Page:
Virginia’s largest provider of primary and urgent health care, Patient First, has stopped accepting new patients insured by Anthem Blue Cross Blue Shield, citing Anthem’s “reduction in the reimbursement rates paid.”
The change, which took effect Feb. 2, also excludes all Anthem members with HealthKeepers Plus plans, even people who are existing patients at Patient First.
Ian Slinkman, the director of marketing and public relations at Patient First, said in an email, “The costs for delivering care increase year over year. Every one of the other Virginia payors with whom we contract understands this and provides reasonable trend increases that enable us to maintain our high levels of access and service.”
State legislators have returned to Richmond for a 60-day session of the General Assembly, during which they will work to craft a two-year budget and are expected to address a handful of prominent topics, including charter schools, higher education, health care, gun control and economic development, among others.
The Henrico Citizen invited each delegate and state senator whose district encompasses a portion of Henrico to provide their thoughts about the 2016 session. The answers of those who responded appear below.
Next time Virginians text and drive, it might cost more than just a data plan.
Henrico Del. John O’Bannon (R-73rd District) has proposed a bill that would double the fines for texting while driving from $125 to $250 for a first offense and from $250 to $500 for a subsequent offense.
O’Bannon did not hesitate when asked why he decided to introduce the bill, HB 73.
A group of Virginia lawmakers called for legislation to reform Virginia’s “monopolistic” and “inefficient” health care system. “With the Affordable Health Care act taking place several years ago, we’re hearing outcries from people about the high deductibles and the out-of-pocket costs,” Del. Kathy Byron, who chairs the House Subcommittee on Commerce and Labor, said during a press conference Wednesday.
“And although we have our hands tied as to being able to do much with the federal legislation, there are things we can do on a state level to have policy in place that creates competition and choice for the patients of Virginia that will ultimately result in lower costs for them,” said Byron, R-Lynchburg.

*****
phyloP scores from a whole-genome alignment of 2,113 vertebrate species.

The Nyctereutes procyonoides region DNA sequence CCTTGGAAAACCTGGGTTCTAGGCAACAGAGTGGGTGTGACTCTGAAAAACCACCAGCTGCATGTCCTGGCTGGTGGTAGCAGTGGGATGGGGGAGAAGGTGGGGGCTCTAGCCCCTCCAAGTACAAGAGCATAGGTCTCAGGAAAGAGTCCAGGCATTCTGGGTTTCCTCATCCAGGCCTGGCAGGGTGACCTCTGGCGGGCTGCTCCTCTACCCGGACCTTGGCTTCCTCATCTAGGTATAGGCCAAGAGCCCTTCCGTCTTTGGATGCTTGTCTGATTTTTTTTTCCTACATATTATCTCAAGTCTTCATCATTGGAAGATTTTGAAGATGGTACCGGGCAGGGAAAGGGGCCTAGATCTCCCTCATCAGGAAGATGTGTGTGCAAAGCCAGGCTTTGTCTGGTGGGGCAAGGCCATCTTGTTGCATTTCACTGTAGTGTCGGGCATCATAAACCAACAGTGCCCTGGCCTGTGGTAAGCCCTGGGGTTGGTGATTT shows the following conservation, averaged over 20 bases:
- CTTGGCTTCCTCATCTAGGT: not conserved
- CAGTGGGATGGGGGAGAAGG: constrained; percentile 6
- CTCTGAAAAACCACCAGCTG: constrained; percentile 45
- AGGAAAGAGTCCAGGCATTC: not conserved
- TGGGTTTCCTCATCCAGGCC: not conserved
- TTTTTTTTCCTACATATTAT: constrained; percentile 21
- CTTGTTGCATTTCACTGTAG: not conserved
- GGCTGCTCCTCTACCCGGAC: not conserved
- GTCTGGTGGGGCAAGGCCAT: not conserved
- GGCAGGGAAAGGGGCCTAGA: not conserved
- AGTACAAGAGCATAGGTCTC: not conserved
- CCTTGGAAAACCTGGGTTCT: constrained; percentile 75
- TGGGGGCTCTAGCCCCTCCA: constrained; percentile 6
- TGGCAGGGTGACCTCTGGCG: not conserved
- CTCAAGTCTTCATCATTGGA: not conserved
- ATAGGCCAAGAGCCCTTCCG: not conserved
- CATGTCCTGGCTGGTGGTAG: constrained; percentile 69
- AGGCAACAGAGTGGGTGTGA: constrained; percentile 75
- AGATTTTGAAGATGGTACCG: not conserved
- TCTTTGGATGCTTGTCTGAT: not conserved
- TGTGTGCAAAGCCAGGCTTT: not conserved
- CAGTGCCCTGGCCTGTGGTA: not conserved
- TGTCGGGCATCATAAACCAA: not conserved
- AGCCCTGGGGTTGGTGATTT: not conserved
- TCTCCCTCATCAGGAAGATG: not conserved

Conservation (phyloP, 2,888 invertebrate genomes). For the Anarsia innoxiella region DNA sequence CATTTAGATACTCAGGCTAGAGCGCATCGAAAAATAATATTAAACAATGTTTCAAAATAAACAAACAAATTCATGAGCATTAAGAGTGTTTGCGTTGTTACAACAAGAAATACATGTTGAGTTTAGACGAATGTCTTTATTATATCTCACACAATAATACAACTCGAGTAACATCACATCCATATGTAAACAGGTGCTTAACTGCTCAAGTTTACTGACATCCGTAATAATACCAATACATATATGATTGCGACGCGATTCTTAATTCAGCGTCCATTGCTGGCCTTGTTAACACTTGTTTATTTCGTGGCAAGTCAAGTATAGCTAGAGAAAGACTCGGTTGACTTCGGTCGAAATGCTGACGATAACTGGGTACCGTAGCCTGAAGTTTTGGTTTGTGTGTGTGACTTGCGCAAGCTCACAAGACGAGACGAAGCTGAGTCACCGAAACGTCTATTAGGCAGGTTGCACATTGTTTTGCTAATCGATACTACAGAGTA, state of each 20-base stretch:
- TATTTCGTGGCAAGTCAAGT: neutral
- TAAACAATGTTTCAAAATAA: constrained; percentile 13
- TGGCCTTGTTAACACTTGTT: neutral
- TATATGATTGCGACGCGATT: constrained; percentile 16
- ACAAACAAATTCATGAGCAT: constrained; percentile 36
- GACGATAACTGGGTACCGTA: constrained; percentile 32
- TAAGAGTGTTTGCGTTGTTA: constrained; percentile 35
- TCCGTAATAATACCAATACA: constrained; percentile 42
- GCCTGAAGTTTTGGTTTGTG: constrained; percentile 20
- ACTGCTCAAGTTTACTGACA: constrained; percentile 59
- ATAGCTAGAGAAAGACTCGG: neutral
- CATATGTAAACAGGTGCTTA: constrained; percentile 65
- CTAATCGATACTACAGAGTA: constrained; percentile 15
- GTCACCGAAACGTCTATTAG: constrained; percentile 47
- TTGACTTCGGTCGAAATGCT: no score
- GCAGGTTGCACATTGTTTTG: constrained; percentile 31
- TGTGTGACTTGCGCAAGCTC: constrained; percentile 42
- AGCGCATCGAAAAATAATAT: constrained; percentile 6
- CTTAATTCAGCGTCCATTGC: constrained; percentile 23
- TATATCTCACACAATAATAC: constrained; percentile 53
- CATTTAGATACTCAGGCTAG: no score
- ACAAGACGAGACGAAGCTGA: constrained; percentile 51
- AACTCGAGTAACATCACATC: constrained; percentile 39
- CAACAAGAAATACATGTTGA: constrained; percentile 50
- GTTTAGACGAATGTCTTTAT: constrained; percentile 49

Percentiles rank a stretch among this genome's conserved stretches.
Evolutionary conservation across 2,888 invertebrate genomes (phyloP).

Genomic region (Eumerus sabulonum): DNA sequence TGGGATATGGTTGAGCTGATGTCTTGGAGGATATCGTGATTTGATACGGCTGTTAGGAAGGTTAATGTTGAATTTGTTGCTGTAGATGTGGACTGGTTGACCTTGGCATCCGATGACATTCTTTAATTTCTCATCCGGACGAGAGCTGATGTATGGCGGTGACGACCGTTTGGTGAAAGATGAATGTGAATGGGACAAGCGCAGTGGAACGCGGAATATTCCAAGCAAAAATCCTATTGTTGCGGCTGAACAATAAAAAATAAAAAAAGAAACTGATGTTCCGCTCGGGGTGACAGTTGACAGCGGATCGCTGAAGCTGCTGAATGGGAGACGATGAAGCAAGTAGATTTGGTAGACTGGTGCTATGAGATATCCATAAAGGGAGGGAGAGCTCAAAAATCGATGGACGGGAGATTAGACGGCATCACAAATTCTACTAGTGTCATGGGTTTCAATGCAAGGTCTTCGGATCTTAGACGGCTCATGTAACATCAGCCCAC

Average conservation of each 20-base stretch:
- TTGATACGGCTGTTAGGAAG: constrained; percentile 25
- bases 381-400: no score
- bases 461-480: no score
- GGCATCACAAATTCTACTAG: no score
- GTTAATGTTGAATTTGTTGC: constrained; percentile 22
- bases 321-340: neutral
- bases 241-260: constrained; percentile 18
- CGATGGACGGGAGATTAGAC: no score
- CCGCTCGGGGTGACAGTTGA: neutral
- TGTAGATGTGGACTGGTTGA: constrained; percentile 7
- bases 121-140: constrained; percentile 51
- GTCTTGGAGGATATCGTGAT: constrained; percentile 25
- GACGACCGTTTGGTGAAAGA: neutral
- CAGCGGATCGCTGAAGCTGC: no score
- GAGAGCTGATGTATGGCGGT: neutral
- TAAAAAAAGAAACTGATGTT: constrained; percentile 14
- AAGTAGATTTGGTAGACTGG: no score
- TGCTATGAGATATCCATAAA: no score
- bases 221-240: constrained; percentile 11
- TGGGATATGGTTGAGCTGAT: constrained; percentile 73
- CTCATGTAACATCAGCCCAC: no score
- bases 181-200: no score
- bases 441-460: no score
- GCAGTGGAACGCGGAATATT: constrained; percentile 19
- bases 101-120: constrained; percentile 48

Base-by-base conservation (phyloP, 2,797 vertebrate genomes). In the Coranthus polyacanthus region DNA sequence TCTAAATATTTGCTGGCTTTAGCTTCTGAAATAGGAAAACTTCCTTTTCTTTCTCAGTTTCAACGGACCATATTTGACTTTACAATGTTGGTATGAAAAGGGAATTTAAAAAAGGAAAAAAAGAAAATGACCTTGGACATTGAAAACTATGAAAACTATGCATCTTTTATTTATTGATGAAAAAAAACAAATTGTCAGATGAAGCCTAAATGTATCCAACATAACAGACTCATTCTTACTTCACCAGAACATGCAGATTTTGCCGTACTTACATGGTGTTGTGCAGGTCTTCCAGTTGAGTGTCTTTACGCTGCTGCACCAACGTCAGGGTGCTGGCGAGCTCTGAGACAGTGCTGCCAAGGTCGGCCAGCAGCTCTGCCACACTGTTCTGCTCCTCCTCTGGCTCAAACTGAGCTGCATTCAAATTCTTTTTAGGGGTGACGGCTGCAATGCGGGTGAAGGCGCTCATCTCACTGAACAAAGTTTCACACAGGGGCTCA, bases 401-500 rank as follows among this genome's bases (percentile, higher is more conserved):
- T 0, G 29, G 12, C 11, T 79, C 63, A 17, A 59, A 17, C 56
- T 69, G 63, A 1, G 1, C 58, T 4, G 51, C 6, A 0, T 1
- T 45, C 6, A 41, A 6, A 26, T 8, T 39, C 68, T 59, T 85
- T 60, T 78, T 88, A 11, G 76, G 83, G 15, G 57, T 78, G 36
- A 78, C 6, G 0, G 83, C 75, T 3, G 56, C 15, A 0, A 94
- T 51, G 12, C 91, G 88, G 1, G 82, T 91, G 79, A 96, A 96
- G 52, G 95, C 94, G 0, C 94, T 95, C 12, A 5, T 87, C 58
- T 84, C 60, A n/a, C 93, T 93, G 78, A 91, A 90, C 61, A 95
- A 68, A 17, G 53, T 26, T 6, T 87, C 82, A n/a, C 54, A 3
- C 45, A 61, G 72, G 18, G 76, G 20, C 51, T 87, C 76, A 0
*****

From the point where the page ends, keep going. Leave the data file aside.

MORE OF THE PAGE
Virginia restaurant owners have mixed perspectives on legislation that would allow their establishments to sell more alcoholic beverages.
Two Republican lawmakers from Virginia Beach – Sen. Bill DeSteph and Del. Scott Taylor – have proposed changing the 20-year-old requirement that restaurants and caterers with liquor licenses limit their alcohol sales to 55 percent of their total revenue. This means that under the current law, a little less than half of all sales in restaurants must come from food. Wine and beer sales are not considered in this ratio.
Despite concerns about fire safety, a Senate committee has recommended approval of a bill to legalize the sale of fireworks in Virginia.
The Senate Committee on General Laws and Technology voted 8-5 in favor of the legislation proposed by one of its members, Sen. Thomas Garrett, R-Hadensville. He said the bill could generate millions of dollars in sales taxes on a product he says is used illegally throughout the state anyway.
Two lawmakers have reached across the aisle to sponsor legislation that they hope will lower utility bills for consumers as well as reduce carbon emissions in order to protect Virginia’s vulnerable coastline.
Del. Ron Villanueva, R-Virginia Beach, has teamed up with Sen. Donald McEachin, D-Henrico, to address the issue. Their bills would use emissions fees from power plants to invest in renewable energy projects in the coal regions of Southwest Virginia and annually pump about $125 million into flood protections and more than $80 million into energy efficiency programs for homeowners.
Gov. Terry McAuliffe emphasized the importance of reaching out to global markets and expanding Virginia’s economy in a speech Wednesday to a group of business representatives graduating from the Virginia Leaders in Export Trade program in downtown Richmond.
“Ninety-five percent of the world’s customers live outside the United States of America, so we are going where the customers are,” McAuliffe said, echoing a theme from his State of the Commonwealth address last week. “With our great Virginia businesses, I know we can do business in any country on the globe.”
Students from colleges and universities across Virginia protested at Capital Square this week, seeking help with college loans. And on Tuesday, a bipartisan trio of lawmakers touted their plans to address the issue.
On Sunday night, more than 60 members of the Virginia Student Power Network convened at Centenary United Methodist Church in downtown Richmond to discuss their strategies.
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